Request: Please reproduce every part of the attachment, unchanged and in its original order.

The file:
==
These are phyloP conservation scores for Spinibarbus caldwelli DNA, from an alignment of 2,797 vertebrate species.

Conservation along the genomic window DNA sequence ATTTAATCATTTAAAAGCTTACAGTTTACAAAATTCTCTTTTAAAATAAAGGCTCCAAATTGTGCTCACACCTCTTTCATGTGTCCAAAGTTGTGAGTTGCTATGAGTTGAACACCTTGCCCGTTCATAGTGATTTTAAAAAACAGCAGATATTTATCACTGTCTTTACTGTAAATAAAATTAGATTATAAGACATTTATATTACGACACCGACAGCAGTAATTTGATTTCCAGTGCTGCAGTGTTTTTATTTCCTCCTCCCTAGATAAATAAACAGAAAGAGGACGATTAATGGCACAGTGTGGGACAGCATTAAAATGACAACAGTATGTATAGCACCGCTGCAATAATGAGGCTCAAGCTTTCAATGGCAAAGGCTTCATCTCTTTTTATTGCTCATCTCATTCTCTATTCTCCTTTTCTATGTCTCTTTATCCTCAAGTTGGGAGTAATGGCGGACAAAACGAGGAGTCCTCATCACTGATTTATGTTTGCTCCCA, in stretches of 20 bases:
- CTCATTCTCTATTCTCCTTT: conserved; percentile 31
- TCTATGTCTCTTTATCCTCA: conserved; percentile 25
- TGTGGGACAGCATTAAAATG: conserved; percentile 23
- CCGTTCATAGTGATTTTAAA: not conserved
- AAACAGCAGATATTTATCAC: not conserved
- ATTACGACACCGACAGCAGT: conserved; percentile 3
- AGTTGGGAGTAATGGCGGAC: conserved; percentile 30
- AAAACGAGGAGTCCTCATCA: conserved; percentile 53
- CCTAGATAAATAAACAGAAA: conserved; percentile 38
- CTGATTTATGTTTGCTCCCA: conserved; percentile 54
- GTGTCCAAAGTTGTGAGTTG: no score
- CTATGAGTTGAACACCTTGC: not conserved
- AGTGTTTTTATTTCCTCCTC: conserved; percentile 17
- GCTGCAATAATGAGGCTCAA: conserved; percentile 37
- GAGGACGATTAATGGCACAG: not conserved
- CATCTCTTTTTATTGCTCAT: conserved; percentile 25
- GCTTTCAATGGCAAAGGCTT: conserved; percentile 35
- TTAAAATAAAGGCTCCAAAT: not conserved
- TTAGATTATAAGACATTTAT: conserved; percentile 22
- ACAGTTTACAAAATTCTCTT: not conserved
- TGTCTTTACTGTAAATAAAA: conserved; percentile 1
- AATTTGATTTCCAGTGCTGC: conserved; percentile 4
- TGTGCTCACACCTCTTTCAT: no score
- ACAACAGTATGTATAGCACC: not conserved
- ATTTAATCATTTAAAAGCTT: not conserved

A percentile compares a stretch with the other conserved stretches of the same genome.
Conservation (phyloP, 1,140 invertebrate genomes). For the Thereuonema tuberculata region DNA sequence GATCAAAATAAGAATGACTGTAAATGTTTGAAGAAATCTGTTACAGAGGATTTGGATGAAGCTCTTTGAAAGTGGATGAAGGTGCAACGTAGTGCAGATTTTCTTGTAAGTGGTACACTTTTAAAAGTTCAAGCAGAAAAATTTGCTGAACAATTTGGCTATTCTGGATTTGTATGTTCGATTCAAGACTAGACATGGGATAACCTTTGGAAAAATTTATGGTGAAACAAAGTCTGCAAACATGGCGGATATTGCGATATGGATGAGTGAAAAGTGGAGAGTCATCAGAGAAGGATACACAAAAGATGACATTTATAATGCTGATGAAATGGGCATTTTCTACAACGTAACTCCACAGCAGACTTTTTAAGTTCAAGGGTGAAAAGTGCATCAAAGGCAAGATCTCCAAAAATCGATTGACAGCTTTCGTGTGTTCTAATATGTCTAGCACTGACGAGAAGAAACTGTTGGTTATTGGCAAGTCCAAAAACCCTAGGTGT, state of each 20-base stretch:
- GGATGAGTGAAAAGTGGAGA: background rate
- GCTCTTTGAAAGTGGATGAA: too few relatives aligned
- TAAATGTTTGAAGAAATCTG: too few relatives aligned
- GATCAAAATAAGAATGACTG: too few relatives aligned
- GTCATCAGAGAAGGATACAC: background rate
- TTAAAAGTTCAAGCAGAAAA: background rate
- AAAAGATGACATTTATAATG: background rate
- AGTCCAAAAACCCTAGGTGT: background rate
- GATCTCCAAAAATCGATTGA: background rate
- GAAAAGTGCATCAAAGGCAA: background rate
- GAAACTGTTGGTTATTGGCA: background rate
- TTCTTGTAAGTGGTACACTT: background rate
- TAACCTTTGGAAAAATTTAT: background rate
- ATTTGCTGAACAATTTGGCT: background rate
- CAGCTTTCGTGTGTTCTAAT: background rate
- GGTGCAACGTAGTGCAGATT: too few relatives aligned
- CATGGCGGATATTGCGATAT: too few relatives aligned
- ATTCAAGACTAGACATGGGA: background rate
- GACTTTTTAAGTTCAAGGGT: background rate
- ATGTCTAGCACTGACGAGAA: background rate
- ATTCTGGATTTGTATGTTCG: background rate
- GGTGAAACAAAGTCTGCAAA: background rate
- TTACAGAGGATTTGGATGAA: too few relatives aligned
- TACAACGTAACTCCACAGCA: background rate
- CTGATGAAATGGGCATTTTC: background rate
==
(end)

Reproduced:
These are phyloP conservation scores for Spinibarbus caldwelli DNA, from an alignment of 2,797 vertebrate species.

Conservation along the genomic window DNA sequence ATTTAATCATTTAAAAGCTTACAGTTTACAAAATTCTCTTTTAAAATAAAGGCTCCAAATTGTGCTCACACCTCTTTCATGTGTCCAAAGTTGTGAGTTGCTATGAGTTGAACACCTTGCCCGTTCATAGTGATTTTAAAAAACAGCAGATATTTATCACTGTCTTTACTGTAAATAAAATTAGATTATAAGACATTTATATTACGACACCGACAGCAGTAATTTGATTTCCAGTGCTGCAGTGTTTTTATTTCCTCCTCCCTAGATAAATAAACAGAAAGAGGACGATTAATGGCACAGTGTGGGACAGCATTAAAATGACAACAGTATGTATAGCACCGCTGCAATAATGAGGCTCAAGCTTTCAATGGCAAAGGCTTCATCTCTTTTTATTGCTCATCTCATTCTCTATTCTCCTTTTCTATGTCTCTTTATCCTCAAGTTGGGAGTAATGGCGGACAAAACGAGGAGTCCTCATCACTGATTTATGTTTGCTCCCA, in stretches of 20 bases:
- CTCATTCTCTATTCTCCTTT: conserved; percentile 31
- TCTATGTCTCTTTATCCTCA: conserved; percentile 25
- TGTGGGACAGCATTAAAATG: conserved; percentile 23
- CCGTTCATAGTGATTTTAAA: not conserved
- AAACAGCAGATATTTATCAC: not conserved
- ATTACGACACCGACAGCAGT: conserved; percentile 3
- AGTTGGGAGTAATGGCGGAC: conserved; percentile 30
- AAAACGAGGAGTCCTCATCA: conserved; percentile 53
- CCTAGATAAATAAACAGAAA: conserved; percentile 38
- CTGATTTATGTTTGCTCCCA: conserved; percentile 54
- GTGTCCAAAGTTGTGAGTTG: no score
- CTATGAGTTGAACACCTTGC: not conserved
- AGTGTTTTTATTTCCTCCTC: conserved; percentile 17
- GCTGCAATAATGAGGCTCAA: conserved; percentile 37
- GAGGACGATTAATGGCACAG: not conserved
- CATCTCTTTTTATTGCTCAT: conserved; percentile 25
- GCTTTCAATGGCAAAGGCTT: conserved; percentile 35
- TTAAAATAAAGGCTCCAAAT: not conserved
- TTAGATTATAAGACATTTAT: conserved; percentile 22
- ACAGTTTACAAAATTCTCTT: not conserved
- TGTCTTTACTGTAAATAAAA: conserved; percentile 1
- AATTTGATTTCCAGTGCTGC: conserved; percentile 4
- TGTGCTCACACCTCTTTCAT: no score
- ACAACAGTATGTATAGCACC: not conserved
- ATTTAATCATTTAAAAGCTT: not conserved

A percentile compares a stretch with the other conserved stretches of the same genome.
Conservation (phyloP, 1,140 invertebrate genomes). For the Thereuonema tuberculata region DNA sequence GATCAAAATAAGAATGACTGTAAATGTTTGAAGAAATCTGTTACAGAGGATTTGGATGAAGCTCTTTGAAAGTGGATGAAGGTGCAACGTAGTGCAGATTTTCTTGTAAGTGGTACACTTTTAAAAGTTCAAGCAGAAAAATTTGCTGAACAATTTGGCTATTCTGGATTTGTATGTTCGATTCAAGACTAGACATGGGATAACCTTTGGAAAAATTTATGGTGAAACAAAGTCTGCAAACATGGCGGATATTGCGATATGGATGAGTGAAAAGTGGAGAGTCATCAGAGAAGGATACACAAAAGATGACATTTATAATGCTGATGAAATGGGCATTTTCTACAACGTAACTCCACAGCAGACTTTTTAAGTTCAAGGGTGAAAAGTGCATCAAAGGCAAGATCTCCAAAAATCGATTGACAGCTTTCGTGTGTTCTAATATGTCTAGCACTGACGAGAAGAAACTGTTGGTTATTGGCAAGTCCAAAAACCCTAGGTGT, state of each 20-base stretch:
- GGATGAGTGAAAAGTGGAGA: background rate
- GCTCTTTGAAAGTGGATGAA: too few relatives aligned
- TAAATGTTTGAAGAAATCTG: too few relatives aligned
- GATCAAAATAAGAATGACTG: too few relatives aligned
- GTCATCAGAGAAGGATACAC: background rate
- TTAAAAGTTCAAGCAGAAAA: background rate
- AAAAGATGACATTTATAATG: background rate
- AGTCCAAAAACCCTAGGTGT: background rate
- GATCTCCAAAAATCGATTGA: background rate
- GAAAAGTGCATCAAAGGCAA: background rate
- GAAACTGTTGGTTATTGGCA: background rate
- TTCTTGTAAGTGGTACACTT: background rate
- TAACCTTTGGAAAAATTTAT: background rate
- ATTTGCTGAACAATTTGGCT: background rate
- CAGCTTTCGTGTGTTCTAAT: background rate
- GGTGCAACGTAGTGCAGATT: too few relatives aligned
- CATGGCGGATATTGCGATAT: too few relatives aligned
- ATTCAAGACTAGACATGGGA: background rate
- GACTTTTTAAGTTCAAGGGT: background rate
- ATGTCTAGCACTGACGAGAA: background rate
- ATTCTGGATTTGTATGTTCG: background rate
- GGTGAAACAAAGTCTGCAAA: background rate
- TTACAGAGGATTTGGATGAA: too few relatives aligned
- TACAACGTAACTCCACAGCA: background rate
- CTGATGAAATGGGCATTTTC: background rate